36. ‘It started …ing’ and ‘it started to…’ don’t seem completely interchangeable. ‘It started to rain’ sounds much more natural than ‘It started raining’. I think that ‘to start doing something’ involves something or someone with a will rather than natural phenomena. Is it possible that usage will gradually split along those lines?

  37. Continuing with those annoying commas, here’s a sentence from a recent article about Eliot Spitzer in the New Yorker:
    “He knows better than anyone that he will never fully live down the prostitution scandal that drove him from the governor’s office, in 2008.”
    I know that comma placement can be subjective, but what’s the point of putting one in this sentence? To me, it only disturbs the reading flow.
    Paring down the sentence, I get: “He will never live down the scandal that drove him from office, in 2008.” How many Hatters would put a comma there?
    The point I was trying to make earlier was that placing a comma before a short last phrase in a sentence seems to me both newly fashionable and entirely unnecessary.
    Bonus treat: I looked up comma usage in my 1912 edition of Advanced English Grammar by Kittredge and Farley. A footnote to the appended rules of punctuation reads: “The main rules of punctuation are well fixed and depend on important distinctions in sentence structure and consequently in thought. In detail, however, there is much variety of usage, and care should be taken not to insist on such uniformity in the pupils’ practice as is not found in the printed books which they use. If young writers can be induced to indicate the ends of their sentences properly, much has been accomplished.”

  38. Breffni says:

    marie-lucie, I don’t think you’re talking about the same ‘so’ as PK. The let’s-get-down-to-business ‘so’ used by interviewers occupies an intonation unit of its own (‘So. I’m joined in the studio today by…’). Possibly distinct from this is the unstressed preface to questions on a new topic (‘So how was your trip?’).
    But PK is talking about unstressed ‘so’ initiating responses – ‘So how was your trip?’ – ‘So the hotel turned out to be in a bad part of town…’. Whereas the other two are long established, this one seems new to me. I first noticed it a few years ago from an American colleague and one or two of his (non-American) students. It’s not confined to interviews, and actually it’s not confined to responses either: it can kick off narratives for example.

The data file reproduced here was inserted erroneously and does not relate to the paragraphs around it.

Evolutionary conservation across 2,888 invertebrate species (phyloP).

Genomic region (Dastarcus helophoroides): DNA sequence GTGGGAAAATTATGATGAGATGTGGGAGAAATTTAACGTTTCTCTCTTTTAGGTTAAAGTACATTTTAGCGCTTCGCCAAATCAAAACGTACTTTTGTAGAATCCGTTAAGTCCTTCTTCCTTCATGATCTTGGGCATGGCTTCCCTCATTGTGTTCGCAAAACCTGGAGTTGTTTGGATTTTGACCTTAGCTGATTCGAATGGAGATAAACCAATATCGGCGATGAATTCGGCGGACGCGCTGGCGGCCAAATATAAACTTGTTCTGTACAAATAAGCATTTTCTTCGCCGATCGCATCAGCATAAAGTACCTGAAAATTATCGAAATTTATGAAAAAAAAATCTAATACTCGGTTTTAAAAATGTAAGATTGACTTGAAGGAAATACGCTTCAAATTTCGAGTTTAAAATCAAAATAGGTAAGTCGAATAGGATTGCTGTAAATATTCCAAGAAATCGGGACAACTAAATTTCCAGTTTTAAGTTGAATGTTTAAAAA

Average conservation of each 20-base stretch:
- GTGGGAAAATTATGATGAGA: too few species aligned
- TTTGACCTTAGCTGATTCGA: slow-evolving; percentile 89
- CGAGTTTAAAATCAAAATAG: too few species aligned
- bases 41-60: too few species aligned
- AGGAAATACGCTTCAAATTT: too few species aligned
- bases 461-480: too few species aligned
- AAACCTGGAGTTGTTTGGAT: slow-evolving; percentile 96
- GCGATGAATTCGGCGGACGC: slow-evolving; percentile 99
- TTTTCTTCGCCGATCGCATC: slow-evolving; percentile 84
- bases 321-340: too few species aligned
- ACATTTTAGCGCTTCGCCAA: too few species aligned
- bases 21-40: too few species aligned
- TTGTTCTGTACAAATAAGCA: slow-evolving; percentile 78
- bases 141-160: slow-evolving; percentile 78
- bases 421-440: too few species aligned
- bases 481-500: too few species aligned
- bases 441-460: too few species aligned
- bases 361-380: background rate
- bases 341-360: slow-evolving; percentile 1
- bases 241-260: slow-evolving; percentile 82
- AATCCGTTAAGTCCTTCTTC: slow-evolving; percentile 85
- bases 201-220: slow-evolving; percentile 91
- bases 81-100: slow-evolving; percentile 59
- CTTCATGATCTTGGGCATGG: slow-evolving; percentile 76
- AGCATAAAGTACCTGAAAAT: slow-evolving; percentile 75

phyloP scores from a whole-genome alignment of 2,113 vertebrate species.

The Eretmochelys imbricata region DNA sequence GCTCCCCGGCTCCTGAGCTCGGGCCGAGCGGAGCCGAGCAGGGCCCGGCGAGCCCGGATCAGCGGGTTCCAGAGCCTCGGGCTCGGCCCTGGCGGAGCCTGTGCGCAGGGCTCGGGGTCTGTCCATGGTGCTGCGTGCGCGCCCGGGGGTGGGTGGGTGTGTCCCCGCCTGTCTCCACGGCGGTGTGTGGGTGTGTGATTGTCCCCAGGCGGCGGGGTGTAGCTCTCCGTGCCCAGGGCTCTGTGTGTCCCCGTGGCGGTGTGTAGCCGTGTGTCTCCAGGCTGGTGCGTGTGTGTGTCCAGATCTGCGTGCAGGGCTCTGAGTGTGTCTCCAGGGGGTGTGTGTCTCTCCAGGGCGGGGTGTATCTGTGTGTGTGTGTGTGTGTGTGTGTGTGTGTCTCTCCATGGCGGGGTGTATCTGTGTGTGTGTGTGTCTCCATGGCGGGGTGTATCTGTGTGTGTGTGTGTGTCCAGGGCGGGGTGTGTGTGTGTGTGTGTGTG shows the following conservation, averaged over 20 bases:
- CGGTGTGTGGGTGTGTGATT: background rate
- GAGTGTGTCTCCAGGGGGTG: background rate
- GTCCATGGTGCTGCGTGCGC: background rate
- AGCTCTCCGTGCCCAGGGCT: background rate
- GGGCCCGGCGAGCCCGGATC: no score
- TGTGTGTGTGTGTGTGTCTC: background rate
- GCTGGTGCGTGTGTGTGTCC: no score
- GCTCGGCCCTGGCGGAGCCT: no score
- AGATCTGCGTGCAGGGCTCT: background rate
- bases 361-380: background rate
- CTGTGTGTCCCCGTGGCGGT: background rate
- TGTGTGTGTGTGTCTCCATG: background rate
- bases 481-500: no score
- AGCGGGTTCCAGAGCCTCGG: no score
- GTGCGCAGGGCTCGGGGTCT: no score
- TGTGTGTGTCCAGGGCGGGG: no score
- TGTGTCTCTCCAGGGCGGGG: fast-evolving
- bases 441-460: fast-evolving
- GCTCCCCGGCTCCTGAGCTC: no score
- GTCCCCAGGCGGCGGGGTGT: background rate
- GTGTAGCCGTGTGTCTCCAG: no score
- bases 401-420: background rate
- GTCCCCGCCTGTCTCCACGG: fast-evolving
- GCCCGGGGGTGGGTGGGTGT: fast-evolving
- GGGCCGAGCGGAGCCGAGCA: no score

I agree with zythophile that it gives an informal feel when used in blogs and comments and the like, but it does that by echoing spoken usage. It would be interesting to know how recently it came to be used in informal speech, and what its function is.

  39. The New Yorker, even more than Americans generally, has been in a “commatose condition”, as James Thurber put it, for a very long time. From his informal history of the magazine, The Years With Ross (1959):

    [...] A professor of English somewhere in England wrote me ten years ago a long, itemized complaint about the New Yorker comma [...]. He picked out this sentence in a New Yorker casual of mine: “After dinner, the men went into the living room,” and he wanted to know why I, or the editors, had put in the comma. I could explain that one all right. I wrote back this particular comma was Ross’s way of giving the men time to push back their chairs and stand up. [...]
    [...] I once sent Ross a few typed lines of one of Wordsworth’s Lucy poems, repunctuated after his exasperating fashion:

    She lived, alone, and few could know
    When Lucy ceased to be,
    But, she is in her grave, and, oh,
    The difference, to me.

    [...] There was a day when he came to [E. B.] White’s office — I happened to be there, too — wondering what the New Yorker‘s stle should be on “the red, white, and blue.” That happens to be the way he decided it should always be punctuated. What had bothered him was a “red, white and blue” he had stumbled over in some manuscript. I suggested, and still think I was right, that the style should be “the red white and blue” and I told Ross that. “All those commas make the flag seemed rained on. They give it a furled look,” I said. “Leave them out, and Old Glory is flung to the breeze, as it should be.” “Very funny. Very pretty, too,” Ross said. “Get it down on paper [a frequent Rossism]. Write a piece about it, and I’ll punctuate the flag any way you want it — in that one piece.”

  40. Love that ‘commatose condition’!

  41. David Marjanović says:

    Both stressed and unstressed so are analogous to German also.

    I thought the omission of the comma before “too” was the new thing.

    Seconded.

    “He knows better than anyone that he will never fully live down the prostitution scandal that drove him from the governor’s office, in 2008.”
    I know that comma placement can be subjective, but what’s the point of putting one in this sentence? To me, it only disturbs the reading flow.

    Also seconded.